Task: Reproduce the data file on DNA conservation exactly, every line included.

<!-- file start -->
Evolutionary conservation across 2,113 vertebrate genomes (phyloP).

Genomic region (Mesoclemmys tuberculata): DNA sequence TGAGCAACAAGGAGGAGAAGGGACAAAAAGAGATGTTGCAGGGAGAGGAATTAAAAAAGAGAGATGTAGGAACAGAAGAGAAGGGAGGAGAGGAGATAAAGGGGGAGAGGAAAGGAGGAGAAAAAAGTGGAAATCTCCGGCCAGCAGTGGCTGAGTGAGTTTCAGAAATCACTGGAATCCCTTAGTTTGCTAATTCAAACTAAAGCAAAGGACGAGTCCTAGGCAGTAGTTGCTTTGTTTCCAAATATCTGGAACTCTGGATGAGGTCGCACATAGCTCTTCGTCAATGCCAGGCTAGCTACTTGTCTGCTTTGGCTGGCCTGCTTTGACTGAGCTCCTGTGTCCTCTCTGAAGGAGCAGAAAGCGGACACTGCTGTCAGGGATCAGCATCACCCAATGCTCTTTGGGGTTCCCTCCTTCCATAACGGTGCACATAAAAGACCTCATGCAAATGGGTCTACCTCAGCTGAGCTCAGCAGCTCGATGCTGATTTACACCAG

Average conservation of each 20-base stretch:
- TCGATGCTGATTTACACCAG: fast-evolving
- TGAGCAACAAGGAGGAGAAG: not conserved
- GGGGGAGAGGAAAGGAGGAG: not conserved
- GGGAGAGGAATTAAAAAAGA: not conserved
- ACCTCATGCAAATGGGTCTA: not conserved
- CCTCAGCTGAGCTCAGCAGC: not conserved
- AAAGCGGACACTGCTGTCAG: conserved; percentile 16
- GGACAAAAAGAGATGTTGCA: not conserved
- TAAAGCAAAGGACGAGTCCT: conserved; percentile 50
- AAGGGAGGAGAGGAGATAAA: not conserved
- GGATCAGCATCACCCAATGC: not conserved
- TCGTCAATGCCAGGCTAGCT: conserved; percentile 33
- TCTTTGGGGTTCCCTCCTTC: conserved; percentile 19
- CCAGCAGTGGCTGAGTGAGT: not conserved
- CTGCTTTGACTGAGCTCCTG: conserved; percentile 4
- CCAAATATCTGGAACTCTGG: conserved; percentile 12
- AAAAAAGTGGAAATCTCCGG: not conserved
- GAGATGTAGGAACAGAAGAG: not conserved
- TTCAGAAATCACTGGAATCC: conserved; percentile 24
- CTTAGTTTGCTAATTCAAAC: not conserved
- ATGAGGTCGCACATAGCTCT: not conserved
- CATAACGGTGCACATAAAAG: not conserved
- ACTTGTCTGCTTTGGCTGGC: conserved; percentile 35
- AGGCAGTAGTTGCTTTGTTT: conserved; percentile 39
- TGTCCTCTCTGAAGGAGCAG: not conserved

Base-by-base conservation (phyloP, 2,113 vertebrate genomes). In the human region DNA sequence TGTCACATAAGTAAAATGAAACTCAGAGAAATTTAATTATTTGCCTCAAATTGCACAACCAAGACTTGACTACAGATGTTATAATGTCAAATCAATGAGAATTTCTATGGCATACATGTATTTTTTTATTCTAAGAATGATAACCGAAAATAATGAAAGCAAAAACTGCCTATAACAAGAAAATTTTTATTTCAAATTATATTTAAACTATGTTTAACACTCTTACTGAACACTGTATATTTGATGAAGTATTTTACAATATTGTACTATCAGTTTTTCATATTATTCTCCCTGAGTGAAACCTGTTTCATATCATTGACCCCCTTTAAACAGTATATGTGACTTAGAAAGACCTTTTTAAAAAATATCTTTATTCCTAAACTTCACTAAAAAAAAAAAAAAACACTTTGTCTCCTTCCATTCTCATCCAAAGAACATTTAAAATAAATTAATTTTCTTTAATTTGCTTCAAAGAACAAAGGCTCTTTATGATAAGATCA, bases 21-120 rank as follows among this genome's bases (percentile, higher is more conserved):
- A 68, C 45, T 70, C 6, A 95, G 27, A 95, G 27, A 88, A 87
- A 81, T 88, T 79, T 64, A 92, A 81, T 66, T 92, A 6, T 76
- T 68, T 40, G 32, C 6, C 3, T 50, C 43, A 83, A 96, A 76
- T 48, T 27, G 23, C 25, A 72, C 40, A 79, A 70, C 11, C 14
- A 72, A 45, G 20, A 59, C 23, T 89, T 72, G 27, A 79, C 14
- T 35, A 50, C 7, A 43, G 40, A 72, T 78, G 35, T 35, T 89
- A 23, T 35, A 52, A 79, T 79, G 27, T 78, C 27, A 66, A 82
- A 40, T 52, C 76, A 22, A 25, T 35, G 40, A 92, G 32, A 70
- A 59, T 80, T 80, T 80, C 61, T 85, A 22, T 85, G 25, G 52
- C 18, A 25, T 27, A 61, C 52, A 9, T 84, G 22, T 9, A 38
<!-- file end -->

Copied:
Evolutionary conservation across 2,113 vertebrate genomes (phyloP).

Genomic region (Mesoclemmys tuberculata): DNA sequence TGAGCAACAAGGAGGAGAAGGGACAAAAAGAGATGTTGCAGGGAGAGGAATTAAAAAAGAGAGATGTAGGAACAGAAGAGAAGGGAGGAGAGGAGATAAAGGGGGAGAGGAAAGGAGGAGAAAAAAGTGGAAATCTCCGGCCAGCAGTGGCTGAGTGAGTTTCAGAAATCACTGGAATCCCTTAGTTTGCTAATTCAAACTAAAGCAAAGGACGAGTCCTAGGCAGTAGTTGCTTTGTTTCCAAATATCTGGAACTCTGGATGAGGTCGCACATAGCTCTTCGTCAATGCCAGGCTAGCTACTTGTCTGCTTTGGCTGGCCTGCTTTGACTGAGCTCCTGTGTCCTCTCTGAAGGAGCAGAAAGCGGACACTGCTGTCAGGGATCAGCATCACCCAATGCTCTTTGGGGTTCCCTCCTTCCATAACGGTGCACATAAAAGACCTCATGCAAATGGGTCTACCTCAGCTGAGCTCAGCAGCTCGATGCTGATTTACACCAG

Average conservation of each 20-base stretch:
- TCGATGCTGATTTACACCAG: fast-evolving
- TGAGCAACAAGGAGGAGAAG: not conserved
- GGGGGAGAGGAAAGGAGGAG: not conserved
- GGGAGAGGAATTAAAAAAGA: not conserved
- ACCTCATGCAAATGGGTCTA: not conserved
- CCTCAGCTGAGCTCAGCAGC: not conserved
- AAAGCGGACACTGCTGTCAG: conserved; percentile 16
- GGACAAAAAGAGATGTTGCA: not conserved
- TAAAGCAAAGGACGAGTCCT: conserved; percentile 50
- AAGGGAGGAGAGGAGATAAA: not conserved
- GGATCAGCATCACCCAATGC: not conserved
- TCGTCAATGCCAGGCTAGCT: conserved; percentile 33
- TCTTTGGGGTTCCCTCCTTC: conserved; percentile 19
- CCAGCAGTGGCTGAGTGAGT: not conserved
- CTGCTTTGACTGAGCTCCTG: conserved; percentile 4
- CCAAATATCTGGAACTCTGG: conserved; percentile 12
- AAAAAAGTGGAAATCTCCGG: not conserved
- GAGATGTAGGAACAGAAGAG: not conserved
- TTCAGAAATCACTGGAATCC: conserved; percentile 24
- CTTAGTTTGCTAATTCAAAC: not conserved
- ATGAGGTCGCACATAGCTCT: not conserved
- CATAACGGTGCACATAAAAG: not conserved
- ACTTGTCTGCTTTGGCTGGC: conserved; percentile 35
- AGGCAGTAGTTGCTTTGTTT: conserved; percentile 39
- TGTCCTCTCTGAAGGAGCAG: not conserved

Base-by-base conservation (phyloP, 2,113 vertebrate genomes). In the human region DNA sequence TGTCACATAAGTAAAATGAAACTCAGAGAAATTTAATTATTTGCCTCAAATTGCACAACCAAGACTTGACTACAGATGTTATAATGTCAAATCAATGAGAATTTCTATGGCATACATGTATTTTTTTATTCTAAGAATGATAACCGAAAATAATGAAAGCAAAAACTGCCTATAACAAGAAAATTTTTATTTCAAATTATATTTAAACTATGTTTAACACTCTTACTGAACACTGTATATTTGATGAAGTATTTTACAATATTGTACTATCAGTTTTTCATATTATTCTCCCTGAGTGAAACCTGTTTCATATCATTGACCCCCTTTAAACAGTATATGTGACTTAGAAAGACCTTTTTAAAAAATATCTTTATTCCTAAACTTCACTAAAAAAAAAAAAAAACACTTTGTCTCCTTCCATTCTCATCCAAAGAACATTTAAAATAAATTAATTTTCTTTAATTTGCTTCAAAGAACAAAGGCTCTTTATGATAAGATCA, bases 21-120 rank as follows among this genome's bases (percentile, higher is more conserved):
- A 68, C 45, T 70, C 6, A 95, G 27, A 95, G 27, A 88, A 87
- A 81, T 88, T 79, T 64, A 92, A 81, T 66, T 92, A 6, T 76
- T 68, T 40, G 32, C 6, C 3, T 50, C 43, A 83, A 96, A 76
- T 48, T 27, G 23, C 25, A 72, C 40, A 79, A 70, C 11, C 14
- A 72, A 45, G 20, A 59, C 23, T 89, T 72, G 27, A 79, C 14
- T 35, A 50, C 7, A 43, G 40, A 72, T 78, G 35, T 35, T 89
- A 23, T 35, A 52, A 79, T 79, G 27, T 78, C 27, A 66, A 82
- A 40, T 52, C 76, A 22, A 25, T 35, G 40, A 92, G 32, A 70
- A 59, T 80, T 80, T 80, C 61, T 85, A 22, T 85, G 25, G 52
- C 18, A 25, T 27, A 61, C 52, A 9, T 84, G 22, T 9, A 38